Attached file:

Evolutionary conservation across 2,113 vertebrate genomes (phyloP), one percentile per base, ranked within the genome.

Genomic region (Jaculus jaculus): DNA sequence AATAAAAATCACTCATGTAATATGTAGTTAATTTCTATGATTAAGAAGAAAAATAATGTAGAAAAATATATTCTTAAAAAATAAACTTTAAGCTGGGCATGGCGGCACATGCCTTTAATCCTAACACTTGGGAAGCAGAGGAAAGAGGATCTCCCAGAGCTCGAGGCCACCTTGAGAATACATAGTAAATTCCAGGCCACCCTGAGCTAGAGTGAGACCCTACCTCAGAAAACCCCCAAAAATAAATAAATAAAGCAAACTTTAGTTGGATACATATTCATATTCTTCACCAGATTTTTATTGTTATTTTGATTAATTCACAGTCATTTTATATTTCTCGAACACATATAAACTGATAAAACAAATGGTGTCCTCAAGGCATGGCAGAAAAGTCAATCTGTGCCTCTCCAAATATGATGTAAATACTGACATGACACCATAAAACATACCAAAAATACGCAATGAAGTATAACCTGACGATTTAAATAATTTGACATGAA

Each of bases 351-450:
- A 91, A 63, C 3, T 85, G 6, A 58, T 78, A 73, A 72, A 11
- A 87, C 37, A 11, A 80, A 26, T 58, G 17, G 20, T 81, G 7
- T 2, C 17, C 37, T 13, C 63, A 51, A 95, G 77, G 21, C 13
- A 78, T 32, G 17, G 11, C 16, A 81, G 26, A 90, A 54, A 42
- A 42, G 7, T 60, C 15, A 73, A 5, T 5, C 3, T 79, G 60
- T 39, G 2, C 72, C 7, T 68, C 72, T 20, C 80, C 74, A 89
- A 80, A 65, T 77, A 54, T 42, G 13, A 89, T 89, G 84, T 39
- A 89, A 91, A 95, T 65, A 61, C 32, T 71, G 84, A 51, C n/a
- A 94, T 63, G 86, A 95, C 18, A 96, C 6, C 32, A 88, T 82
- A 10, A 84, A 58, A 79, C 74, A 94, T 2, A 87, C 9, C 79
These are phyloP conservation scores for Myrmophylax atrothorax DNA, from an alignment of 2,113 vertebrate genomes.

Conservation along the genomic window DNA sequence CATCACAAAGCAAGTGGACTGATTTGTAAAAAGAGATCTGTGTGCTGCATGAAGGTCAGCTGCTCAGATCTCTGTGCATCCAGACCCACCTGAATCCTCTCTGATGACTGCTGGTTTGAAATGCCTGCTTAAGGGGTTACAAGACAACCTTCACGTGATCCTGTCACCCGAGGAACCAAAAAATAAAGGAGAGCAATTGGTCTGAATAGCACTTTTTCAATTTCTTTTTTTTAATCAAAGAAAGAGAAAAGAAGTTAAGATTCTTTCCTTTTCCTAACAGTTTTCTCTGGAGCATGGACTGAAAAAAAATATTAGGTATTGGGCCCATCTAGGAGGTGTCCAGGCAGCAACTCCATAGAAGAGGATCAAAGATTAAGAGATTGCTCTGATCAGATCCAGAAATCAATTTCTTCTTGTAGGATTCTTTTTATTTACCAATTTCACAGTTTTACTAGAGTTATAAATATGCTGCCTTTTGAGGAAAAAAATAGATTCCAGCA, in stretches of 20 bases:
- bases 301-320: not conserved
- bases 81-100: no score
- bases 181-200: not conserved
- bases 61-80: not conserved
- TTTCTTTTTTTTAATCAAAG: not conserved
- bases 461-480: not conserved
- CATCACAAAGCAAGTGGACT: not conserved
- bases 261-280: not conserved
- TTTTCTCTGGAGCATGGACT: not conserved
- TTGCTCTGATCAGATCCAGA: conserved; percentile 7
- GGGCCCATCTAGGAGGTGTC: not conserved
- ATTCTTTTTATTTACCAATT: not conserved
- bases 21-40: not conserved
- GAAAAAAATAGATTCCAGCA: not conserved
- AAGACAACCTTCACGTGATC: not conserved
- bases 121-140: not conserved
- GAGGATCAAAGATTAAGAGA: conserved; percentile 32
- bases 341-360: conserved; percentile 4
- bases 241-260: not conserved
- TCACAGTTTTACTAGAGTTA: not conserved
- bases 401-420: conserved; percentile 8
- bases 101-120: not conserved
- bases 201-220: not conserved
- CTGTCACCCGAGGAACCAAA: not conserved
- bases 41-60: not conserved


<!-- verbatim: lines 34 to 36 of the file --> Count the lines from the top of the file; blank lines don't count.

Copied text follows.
- bases 241-260: not conserved
- TCACAGTTTTACTAGAGTTA: not conserved
- bases 401-420: conserved; percentile 8